Little roosters being so much joy to me and my neighbors 💕 They dance for treats, reduce the tick population drastically, protect their hens (and family) l, and are quieter than dogs!

    Where else are these roosters supposed to go? They’ll end up in fighting rings otherwise, as they are forced to be rehomed. Thank you for covering this article!

  16. Bailey

    May 19, 2021 at 1:27 pm

    Not sure why you said roosters aren’t good pets, Bryant. I have a rooster who is the only one that lets me cuddle him. He’s the only thing that can calm me down when I have a panic attack.. He’s the only thing that keeps the hawks away from my girls during the day. At night, he’s the last one in the coop and is the only one to cuddle tonight. As rural properties encroach on agricultural lands, homeowners need to be aware of what comes with their zoning. If you don’t like roosters, live in a more suburban area or help your neighbor build a coop further away from your bedroom. Roosters play an integral part in my life and people like Arianah play an integral part in saving roosters that are abused, mistreated and unwanted. PS My roosters don’t crow until 7am, which is pretty reasonable. I 100% have experienced the opposite of what you mention, in terms of incorrect sexing and hurting children (my 9 year old loves him dearly). If you live near Hen Haven, where I have visited, you are not in a purely residential area. Great job Santa Cruz Supervisors, for removing a ridiculous law and focusing on cockfighting, the real atrocity!!

  17. Chloe P

    May 19, 2021 at 1:24 pm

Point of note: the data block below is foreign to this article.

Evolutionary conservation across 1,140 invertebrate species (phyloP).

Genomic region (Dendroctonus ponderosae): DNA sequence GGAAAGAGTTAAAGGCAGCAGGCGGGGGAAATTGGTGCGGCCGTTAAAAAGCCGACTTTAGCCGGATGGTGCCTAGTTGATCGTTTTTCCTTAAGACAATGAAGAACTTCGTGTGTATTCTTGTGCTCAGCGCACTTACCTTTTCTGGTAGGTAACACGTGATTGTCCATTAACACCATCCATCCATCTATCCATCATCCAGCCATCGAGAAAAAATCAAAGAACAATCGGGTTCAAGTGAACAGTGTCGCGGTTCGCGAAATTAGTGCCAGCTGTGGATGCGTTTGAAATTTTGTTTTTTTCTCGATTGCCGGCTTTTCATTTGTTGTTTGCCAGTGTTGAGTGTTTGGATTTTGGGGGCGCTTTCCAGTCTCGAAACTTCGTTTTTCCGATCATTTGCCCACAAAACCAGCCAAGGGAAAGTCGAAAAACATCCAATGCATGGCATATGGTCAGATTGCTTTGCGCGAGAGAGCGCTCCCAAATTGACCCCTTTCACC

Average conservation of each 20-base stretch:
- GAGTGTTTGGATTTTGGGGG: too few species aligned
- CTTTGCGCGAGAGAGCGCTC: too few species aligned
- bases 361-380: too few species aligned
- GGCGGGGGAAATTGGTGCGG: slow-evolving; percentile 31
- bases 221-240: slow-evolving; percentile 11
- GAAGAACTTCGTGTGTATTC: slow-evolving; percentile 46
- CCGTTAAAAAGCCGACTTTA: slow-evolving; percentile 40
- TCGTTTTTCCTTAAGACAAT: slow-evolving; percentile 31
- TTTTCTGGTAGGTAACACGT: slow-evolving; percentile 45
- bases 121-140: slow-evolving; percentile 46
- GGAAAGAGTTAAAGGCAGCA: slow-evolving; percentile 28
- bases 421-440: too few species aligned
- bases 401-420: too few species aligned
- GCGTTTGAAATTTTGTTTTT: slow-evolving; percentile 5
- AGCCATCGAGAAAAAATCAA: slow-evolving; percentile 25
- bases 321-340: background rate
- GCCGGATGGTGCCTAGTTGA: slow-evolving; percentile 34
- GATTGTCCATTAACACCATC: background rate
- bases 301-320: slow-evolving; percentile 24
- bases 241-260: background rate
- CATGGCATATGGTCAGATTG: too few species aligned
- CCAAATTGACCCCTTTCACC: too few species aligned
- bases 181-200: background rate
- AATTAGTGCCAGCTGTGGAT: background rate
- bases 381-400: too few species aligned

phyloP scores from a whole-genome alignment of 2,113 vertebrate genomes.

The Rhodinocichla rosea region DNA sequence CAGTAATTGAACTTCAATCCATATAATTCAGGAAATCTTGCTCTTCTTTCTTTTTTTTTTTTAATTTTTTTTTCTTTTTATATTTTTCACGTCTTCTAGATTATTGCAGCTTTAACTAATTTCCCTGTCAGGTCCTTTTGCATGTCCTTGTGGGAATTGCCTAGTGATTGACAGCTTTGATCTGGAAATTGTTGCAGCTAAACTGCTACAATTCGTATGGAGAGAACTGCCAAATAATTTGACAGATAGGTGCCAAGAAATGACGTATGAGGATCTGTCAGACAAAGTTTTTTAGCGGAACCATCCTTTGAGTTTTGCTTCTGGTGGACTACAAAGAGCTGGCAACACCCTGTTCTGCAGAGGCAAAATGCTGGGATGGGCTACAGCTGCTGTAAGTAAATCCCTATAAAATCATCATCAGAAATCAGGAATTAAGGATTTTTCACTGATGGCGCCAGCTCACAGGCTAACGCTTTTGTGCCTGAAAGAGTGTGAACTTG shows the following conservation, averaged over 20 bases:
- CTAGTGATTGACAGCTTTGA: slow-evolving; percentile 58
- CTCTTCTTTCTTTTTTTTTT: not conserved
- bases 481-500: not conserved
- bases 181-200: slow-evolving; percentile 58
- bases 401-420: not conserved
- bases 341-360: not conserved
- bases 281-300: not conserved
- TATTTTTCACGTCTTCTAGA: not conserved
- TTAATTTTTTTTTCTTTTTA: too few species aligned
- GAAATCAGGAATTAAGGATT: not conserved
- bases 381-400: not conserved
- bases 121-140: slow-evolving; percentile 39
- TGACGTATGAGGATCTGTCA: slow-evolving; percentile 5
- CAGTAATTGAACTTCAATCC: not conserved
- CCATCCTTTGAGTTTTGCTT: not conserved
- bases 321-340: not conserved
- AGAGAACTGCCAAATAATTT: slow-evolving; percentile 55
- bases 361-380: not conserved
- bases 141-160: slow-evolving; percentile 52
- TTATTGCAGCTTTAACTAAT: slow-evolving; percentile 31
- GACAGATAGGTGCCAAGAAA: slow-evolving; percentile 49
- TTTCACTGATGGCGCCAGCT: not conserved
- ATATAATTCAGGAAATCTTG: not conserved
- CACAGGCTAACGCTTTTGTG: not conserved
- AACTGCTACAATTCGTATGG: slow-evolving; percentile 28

If you don’t like roosters, then don’t move into an area that allows roosters. What’s the problem?

  18. Tiffany Ballou

    May 19, 2021 at 1:23 pm

    This is wondering news and thank you for the update and for covering this. Knowing that backyard roosters are safe is a great feeling. To the individual with the anti-rooster comment, you obviously have a closed mind and heart because those who have opened their lives to roosters and hens as pets knows how wonderful they are and what a great outcome this is!

  19. Lucy

    May 19, 2021 at 1:22 pm

    Great info thank you

  20. Lucy

    May 19, 2021 at 1:21 pm

    Good info. I didn’t know it was just for cockgame. I have gotten missexed chickens one recently. By the way they kill the baby roosters when they sex them. Sad.

  21. Hessica V

    May 19, 2021 at 1:14 pm

    Thank you for shedding some light on this issue! Roosters make great pets and I’m glad nobody will have to lose their babies!

  22. Kirsten Rosenberg

    May 19, 2021 at 1:11 pm

    At last, common sense has prevailed! Definitely a win-win.

  23. Scott Plummer

    May 19, 2021 at 12:58 pm

    Thanks for covering this issue.

  24. Bryant Watson

    May 19, 2021 at 10:21 am

    Great for the Roosters
    But
    Having birds that do a morning crowing at 4:00 am every day is not fair to the community
    Your neighbors have a right to peace
    People who choose roosters as pets are not considerate of the people arround them
    Hens make great pets
    Roosters do not
    Hens lay eggs
    Roosters make great dinner
    I was raised on a local farm in Soquel
    In 20 years of raising hens
    We never got 1 Rooster due to sexing inaccuracy
    Roosters are great for a commercial environment
    Not any type of residential area
    Roosters can be very aggressive and are never safe arround children

    Rules and regulations are to protect the many not the one
    Sad to hear it changed

  25. Jewel

    May 19, 2021 at 9:56 am

    So glad more roosters will be allowed to continue living with this change. I hope some day animal control can distinguish between a cockfighting operation and a rescue. Seems like basic knowledge an AC officer should have, but apparently not.

  26. Kelly Rutkowski

    May 19, 2021 at 9:40 am

    This is so great!!! I am so happy that the ordinance was modified. It also demonstrates how one person can make a difference!! Go Ariana! 🙂🙂

  27. Joey

    May 19, 2021 at 9:23 am

    Thanks for covering this important issue. I appreciate the important work that Ariana and Hen Harbor do in our community to care for abandoned and abused animals.